If you made significant gifts to your children or grandkids last year, it’s important to know whether you’re required to file a 2018 gift tax return or whether filing one would be beneficial.
When you should file a gift tax return?
Usually, you must file one for 2018 if, during the tax year, you made gifts:
- That exceeded the $15,000-per-recipient gift tax annual exclusion other than to your U.S. citizen spouse,
- That you wish to split with your spouse to take advantage of your combined $30,000 annual exclusion,
- That exceeded the $152,000 annual exclusion for gifts to a noncitizen spouse,
- To a Section 529, college savings plan and wish to accelerate up to five years’ worth of annual exclusions ($75,000) into 2018,
- Of future interests — such as remainder interests in a trust — regardless of the amount, or
- Of jointly held or community property.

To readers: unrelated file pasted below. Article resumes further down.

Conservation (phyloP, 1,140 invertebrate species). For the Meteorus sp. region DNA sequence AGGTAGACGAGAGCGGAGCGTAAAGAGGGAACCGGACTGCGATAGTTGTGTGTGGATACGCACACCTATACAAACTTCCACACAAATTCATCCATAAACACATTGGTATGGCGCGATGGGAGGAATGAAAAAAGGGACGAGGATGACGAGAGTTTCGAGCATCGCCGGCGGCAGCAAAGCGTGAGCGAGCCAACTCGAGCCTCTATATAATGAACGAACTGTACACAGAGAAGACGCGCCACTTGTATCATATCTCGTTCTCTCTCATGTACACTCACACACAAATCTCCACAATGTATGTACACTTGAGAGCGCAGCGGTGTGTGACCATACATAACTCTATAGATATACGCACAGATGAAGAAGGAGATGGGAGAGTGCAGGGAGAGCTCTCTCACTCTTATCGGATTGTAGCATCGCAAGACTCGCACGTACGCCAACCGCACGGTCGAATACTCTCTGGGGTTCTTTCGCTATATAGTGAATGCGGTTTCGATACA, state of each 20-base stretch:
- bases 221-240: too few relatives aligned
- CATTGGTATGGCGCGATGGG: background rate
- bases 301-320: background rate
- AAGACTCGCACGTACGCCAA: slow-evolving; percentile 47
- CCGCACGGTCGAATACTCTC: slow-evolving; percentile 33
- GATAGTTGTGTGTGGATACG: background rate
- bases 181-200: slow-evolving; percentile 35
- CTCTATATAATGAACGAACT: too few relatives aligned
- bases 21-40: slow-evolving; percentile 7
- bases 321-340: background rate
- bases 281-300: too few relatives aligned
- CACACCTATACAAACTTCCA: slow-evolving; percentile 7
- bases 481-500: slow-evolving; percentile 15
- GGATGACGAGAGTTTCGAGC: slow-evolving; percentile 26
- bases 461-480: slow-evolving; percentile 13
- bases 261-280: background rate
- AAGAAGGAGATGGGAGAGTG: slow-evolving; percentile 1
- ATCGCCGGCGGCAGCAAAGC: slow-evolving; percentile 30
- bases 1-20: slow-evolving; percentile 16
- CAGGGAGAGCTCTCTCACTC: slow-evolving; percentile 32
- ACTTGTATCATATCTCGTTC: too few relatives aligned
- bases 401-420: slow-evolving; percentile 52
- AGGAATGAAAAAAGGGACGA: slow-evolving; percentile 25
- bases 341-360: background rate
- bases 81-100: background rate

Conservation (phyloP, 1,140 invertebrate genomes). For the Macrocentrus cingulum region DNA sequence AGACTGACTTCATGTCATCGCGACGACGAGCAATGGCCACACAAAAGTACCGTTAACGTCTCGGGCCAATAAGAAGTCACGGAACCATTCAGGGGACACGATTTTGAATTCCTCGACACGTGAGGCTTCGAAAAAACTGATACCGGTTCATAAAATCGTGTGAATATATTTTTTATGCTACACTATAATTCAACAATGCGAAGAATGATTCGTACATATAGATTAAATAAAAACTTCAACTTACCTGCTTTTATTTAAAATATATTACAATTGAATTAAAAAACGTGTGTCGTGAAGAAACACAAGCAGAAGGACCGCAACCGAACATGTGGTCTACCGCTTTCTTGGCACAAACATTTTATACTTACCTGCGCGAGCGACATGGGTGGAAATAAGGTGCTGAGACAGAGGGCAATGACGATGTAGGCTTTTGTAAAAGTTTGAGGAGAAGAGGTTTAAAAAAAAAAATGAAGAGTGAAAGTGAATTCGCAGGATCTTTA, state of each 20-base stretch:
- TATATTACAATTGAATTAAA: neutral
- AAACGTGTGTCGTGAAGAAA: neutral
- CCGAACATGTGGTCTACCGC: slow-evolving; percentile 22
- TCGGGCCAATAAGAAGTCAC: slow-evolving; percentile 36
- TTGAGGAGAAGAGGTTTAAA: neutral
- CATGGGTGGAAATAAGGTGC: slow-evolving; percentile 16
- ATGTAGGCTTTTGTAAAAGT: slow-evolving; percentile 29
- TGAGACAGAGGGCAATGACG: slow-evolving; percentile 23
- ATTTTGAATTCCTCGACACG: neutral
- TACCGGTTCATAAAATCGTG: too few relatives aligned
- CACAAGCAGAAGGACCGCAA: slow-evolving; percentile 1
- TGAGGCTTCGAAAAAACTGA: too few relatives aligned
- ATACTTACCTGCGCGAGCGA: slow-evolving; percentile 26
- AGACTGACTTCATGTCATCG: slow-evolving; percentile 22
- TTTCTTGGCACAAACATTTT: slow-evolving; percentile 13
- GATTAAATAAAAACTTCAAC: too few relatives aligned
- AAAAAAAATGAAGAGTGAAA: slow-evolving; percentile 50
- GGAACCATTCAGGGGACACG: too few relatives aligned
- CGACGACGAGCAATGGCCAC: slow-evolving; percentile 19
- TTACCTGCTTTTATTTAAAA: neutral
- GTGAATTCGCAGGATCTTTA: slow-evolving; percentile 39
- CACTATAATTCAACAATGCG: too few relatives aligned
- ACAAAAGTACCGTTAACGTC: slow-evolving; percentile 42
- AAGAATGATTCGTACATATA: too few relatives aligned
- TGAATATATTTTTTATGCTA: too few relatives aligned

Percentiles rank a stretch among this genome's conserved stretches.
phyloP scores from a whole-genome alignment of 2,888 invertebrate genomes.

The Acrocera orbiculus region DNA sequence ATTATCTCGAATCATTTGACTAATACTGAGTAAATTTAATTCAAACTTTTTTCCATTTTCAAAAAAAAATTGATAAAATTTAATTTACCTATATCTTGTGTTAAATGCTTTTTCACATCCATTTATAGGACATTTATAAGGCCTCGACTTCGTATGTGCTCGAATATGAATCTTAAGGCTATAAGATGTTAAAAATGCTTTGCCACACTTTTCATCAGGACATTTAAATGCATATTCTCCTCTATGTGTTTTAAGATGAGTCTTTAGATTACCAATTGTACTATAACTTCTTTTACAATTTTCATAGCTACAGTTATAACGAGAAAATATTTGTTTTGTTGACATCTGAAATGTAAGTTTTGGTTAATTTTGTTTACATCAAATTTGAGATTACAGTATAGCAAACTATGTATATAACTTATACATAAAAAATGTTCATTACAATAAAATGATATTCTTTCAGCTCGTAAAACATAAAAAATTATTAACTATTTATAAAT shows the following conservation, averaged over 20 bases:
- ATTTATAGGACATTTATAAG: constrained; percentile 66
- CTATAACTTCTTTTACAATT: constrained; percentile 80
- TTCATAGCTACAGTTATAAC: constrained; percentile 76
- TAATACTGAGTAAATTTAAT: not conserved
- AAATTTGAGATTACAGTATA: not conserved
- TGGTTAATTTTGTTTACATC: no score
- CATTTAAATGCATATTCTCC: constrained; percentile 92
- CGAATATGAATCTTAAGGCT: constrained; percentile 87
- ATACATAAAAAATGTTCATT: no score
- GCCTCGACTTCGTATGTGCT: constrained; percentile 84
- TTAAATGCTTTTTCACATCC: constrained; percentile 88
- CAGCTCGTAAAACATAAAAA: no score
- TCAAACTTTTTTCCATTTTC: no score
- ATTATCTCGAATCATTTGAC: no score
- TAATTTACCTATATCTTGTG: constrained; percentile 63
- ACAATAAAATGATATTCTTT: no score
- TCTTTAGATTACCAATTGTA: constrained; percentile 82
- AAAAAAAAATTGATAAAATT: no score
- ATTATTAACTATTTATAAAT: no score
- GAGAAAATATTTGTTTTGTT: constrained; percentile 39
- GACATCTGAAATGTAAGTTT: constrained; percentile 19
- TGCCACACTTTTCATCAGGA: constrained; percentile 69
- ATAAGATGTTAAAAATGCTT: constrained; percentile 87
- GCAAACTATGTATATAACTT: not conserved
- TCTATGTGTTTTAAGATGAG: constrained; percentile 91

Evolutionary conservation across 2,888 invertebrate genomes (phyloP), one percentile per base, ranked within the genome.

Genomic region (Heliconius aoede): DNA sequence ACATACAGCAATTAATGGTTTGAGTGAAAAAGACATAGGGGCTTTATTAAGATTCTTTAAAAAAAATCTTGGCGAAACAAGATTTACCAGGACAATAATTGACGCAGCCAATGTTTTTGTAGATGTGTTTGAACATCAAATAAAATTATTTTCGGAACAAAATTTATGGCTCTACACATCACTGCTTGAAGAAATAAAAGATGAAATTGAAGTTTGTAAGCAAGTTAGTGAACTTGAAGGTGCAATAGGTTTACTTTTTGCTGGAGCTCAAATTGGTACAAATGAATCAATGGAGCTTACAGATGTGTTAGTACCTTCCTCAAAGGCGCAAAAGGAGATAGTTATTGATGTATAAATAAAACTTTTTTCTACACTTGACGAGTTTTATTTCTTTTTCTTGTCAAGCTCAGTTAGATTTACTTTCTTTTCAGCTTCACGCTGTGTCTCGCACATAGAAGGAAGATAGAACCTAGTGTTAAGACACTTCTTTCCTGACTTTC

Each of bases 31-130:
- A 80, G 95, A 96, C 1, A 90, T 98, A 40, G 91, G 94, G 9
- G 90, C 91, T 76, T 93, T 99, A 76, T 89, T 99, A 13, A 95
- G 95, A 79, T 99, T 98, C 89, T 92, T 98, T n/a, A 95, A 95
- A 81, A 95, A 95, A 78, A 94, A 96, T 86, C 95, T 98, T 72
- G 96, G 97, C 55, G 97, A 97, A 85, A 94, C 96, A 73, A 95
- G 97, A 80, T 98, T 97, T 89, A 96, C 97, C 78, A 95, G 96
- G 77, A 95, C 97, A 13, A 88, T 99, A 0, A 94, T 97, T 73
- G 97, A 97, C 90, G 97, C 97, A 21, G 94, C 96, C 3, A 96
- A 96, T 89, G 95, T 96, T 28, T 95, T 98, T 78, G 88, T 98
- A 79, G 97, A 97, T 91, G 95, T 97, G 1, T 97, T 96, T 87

You’ll only owe tax to the extent an exclusion doesn’t apply, and you’ve used up your lifetime gift and estate tax exemption ($11.18 million for 2018). Some transfers will still require a return even if you don’t owe tax.
What qualifies as tax-free gifts?
No gift tax return is required if your gifts are tax-free because they qualify as:
- Annual exclusion gifts,
- Present interest gifts to a U.S. citizen spouse,
- Educational or medical expenses paid directly to a school or health care provider, or
- Political or charitable contributions.
If you transferred property that is hard to value, such as art or interests in a family-owned business, look into filing a gift tax return even if you’re not required to. Adequate disclosure of the transfer in a return prompts the statute of limitations, generally preventing the IRS from challenging your valuation more than three years after you file.
The April 15th deadline
The gift tax return deadline is the same as the 2018 income tax return filing deadline, April 15, 2019 — or October 15, 2019, if you file for an extension. However, if you owe tax, the payment deadline is also April 15, whether or not you file for an extension. If you’re not sure whether you must (or should) file a 2018 gift tax return, contact us.